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had been cut short, yet they didn't yet feel like anybody else was counting on them. they didn't feel they had any social purpose in the camp. and the kids i saw who were doing the best in the refugee camp were often the young people, sometimes 12, 13 years old, who made a decision that they were going to volunteer. and one of the things they started to do was they started to work with some of the youngest kids in the camp. you think for a second, think about what it's like to make sure that we're able to provide a quality education to every single young child in st. louis. think about how difficult that is. and then you think about what that challenge is like in a refugee camp. you think about what that's like. there's no classroom, there's no curriculum, no buildings. you think about that challenge. part of the reason why they were able to do that successfully in the refugee camps was because a lot of young people stepped forward and said i'm going to find a way to volunteer, i'm going to find a way to serve. one of the lessons in "the warrior's heart" is if you're at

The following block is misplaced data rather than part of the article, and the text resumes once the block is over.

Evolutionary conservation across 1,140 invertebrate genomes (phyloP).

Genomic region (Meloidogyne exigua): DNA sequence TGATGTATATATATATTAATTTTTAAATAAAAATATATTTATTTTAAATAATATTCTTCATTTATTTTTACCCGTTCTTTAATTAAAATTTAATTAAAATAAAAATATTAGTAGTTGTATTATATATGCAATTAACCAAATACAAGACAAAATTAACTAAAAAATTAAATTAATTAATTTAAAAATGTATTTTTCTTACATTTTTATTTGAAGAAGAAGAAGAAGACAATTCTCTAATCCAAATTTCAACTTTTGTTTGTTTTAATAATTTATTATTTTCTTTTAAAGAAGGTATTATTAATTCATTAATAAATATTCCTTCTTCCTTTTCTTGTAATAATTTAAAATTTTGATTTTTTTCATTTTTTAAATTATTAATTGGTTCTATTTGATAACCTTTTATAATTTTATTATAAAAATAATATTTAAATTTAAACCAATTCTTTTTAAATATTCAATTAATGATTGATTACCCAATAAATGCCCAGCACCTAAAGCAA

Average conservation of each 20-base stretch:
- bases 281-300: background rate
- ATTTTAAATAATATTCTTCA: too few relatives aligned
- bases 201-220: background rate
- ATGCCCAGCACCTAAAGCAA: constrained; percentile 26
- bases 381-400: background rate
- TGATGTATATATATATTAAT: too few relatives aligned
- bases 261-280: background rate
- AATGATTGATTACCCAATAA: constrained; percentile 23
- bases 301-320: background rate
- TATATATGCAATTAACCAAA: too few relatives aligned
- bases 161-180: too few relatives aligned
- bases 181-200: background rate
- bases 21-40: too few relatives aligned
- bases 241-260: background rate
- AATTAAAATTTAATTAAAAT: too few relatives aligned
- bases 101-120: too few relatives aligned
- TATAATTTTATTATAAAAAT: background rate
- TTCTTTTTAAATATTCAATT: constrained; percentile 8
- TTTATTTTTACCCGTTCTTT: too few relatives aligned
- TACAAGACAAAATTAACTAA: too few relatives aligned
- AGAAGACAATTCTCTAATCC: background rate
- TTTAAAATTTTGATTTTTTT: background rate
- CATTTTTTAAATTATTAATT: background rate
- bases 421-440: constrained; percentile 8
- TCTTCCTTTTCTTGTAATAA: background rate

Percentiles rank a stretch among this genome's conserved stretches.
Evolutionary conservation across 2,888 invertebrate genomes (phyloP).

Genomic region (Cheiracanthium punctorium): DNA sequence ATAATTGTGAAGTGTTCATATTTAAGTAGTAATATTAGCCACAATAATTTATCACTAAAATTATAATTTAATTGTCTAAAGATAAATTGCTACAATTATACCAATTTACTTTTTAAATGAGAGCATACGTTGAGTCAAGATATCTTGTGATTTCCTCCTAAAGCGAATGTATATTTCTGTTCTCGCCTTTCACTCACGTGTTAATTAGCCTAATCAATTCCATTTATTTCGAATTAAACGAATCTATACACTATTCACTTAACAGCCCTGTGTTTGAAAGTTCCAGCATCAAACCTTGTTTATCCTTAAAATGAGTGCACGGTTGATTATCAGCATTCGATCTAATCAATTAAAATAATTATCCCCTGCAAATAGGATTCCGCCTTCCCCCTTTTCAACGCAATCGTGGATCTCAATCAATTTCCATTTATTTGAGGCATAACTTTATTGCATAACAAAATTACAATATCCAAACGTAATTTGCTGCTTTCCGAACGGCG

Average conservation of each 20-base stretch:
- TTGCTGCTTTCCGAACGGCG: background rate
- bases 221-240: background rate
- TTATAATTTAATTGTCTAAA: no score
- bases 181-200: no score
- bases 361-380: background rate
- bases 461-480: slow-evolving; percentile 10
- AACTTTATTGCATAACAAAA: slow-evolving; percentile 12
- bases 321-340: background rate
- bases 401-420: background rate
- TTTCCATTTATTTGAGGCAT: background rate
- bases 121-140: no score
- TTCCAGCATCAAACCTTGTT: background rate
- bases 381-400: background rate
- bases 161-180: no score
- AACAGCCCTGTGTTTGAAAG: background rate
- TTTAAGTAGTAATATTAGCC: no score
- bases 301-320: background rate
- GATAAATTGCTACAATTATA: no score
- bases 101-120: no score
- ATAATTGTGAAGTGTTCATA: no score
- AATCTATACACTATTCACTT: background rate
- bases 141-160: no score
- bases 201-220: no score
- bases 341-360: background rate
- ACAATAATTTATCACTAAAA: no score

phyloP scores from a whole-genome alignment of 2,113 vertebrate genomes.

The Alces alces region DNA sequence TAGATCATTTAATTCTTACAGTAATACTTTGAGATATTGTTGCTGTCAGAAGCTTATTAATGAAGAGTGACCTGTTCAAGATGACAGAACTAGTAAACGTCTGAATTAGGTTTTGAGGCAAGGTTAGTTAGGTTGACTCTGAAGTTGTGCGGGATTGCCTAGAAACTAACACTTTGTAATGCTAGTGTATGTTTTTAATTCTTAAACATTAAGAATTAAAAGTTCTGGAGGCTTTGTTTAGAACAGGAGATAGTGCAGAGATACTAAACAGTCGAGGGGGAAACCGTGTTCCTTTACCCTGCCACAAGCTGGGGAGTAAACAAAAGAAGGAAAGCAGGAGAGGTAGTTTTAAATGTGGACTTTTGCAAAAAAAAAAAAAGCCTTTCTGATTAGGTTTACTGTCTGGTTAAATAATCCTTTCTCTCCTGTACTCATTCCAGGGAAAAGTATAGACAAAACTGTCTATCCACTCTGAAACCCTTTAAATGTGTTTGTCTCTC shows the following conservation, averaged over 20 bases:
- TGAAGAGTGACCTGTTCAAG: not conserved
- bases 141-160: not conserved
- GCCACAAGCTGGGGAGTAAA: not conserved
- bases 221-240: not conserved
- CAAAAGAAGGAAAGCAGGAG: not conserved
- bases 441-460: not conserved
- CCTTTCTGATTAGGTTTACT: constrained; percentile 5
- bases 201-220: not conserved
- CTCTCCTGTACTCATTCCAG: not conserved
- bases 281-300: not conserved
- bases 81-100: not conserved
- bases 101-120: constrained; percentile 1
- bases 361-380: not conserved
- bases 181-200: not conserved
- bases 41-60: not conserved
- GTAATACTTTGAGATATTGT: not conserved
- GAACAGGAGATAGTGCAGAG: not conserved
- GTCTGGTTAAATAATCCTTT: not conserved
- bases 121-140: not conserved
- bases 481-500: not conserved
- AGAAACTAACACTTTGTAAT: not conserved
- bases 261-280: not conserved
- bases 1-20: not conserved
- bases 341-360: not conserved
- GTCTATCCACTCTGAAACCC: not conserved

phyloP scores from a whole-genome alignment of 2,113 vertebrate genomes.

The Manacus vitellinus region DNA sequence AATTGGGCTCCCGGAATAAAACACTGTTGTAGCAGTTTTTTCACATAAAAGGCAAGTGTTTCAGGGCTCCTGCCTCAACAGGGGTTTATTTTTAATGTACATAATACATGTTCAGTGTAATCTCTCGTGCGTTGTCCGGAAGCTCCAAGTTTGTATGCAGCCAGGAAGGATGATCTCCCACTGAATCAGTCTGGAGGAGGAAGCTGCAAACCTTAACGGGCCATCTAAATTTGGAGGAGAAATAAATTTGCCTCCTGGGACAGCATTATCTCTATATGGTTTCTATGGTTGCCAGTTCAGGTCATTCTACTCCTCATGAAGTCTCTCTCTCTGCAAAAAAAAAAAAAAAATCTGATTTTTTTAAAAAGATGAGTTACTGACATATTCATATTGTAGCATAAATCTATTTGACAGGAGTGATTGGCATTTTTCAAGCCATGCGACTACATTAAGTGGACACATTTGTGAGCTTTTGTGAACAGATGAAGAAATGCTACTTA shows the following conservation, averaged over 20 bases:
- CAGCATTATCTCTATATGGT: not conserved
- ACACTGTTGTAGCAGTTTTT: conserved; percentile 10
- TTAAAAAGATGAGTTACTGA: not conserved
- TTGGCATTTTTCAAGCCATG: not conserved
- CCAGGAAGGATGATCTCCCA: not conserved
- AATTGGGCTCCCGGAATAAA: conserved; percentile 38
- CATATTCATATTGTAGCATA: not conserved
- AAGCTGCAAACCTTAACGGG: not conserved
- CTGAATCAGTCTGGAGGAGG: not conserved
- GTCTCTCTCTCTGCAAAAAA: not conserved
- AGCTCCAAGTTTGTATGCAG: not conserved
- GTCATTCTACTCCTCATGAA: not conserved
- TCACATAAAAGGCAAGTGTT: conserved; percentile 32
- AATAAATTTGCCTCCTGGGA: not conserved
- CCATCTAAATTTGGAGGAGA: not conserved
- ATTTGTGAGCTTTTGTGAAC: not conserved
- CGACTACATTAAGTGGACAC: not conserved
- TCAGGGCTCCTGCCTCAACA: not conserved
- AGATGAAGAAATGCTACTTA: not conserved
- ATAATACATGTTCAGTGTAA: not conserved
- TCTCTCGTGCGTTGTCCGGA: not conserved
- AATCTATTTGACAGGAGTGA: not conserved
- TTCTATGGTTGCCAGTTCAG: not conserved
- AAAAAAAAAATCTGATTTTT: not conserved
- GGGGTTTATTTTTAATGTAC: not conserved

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a place in your life where there's hardship, you actually become stronger when you find ways to be of service in your school, you find ways to be of service in your community, and you find ways to be of service in the world. not only does it help the people around you, but it actually makes you stronger. and what was neat for me to see was how this started to take off in the refugee camps. there was one boy who was 15 years old, and he had no budget, he had no supplies. all he had was one soccer ball. and what he would do every afternoon is he would take the soccer ball out, and there was an open field near the catch, and he set up a soccer game for some of the youngest kids in the camp. and one of the messages we also wallet to get a across in "the warrior's heart" is that the message for young people is that you can find a way to serve right now. in this tough place, if all you have is a soccer wall, there's still -- soccer ball, there's still a way to serve. we can all find a way to make a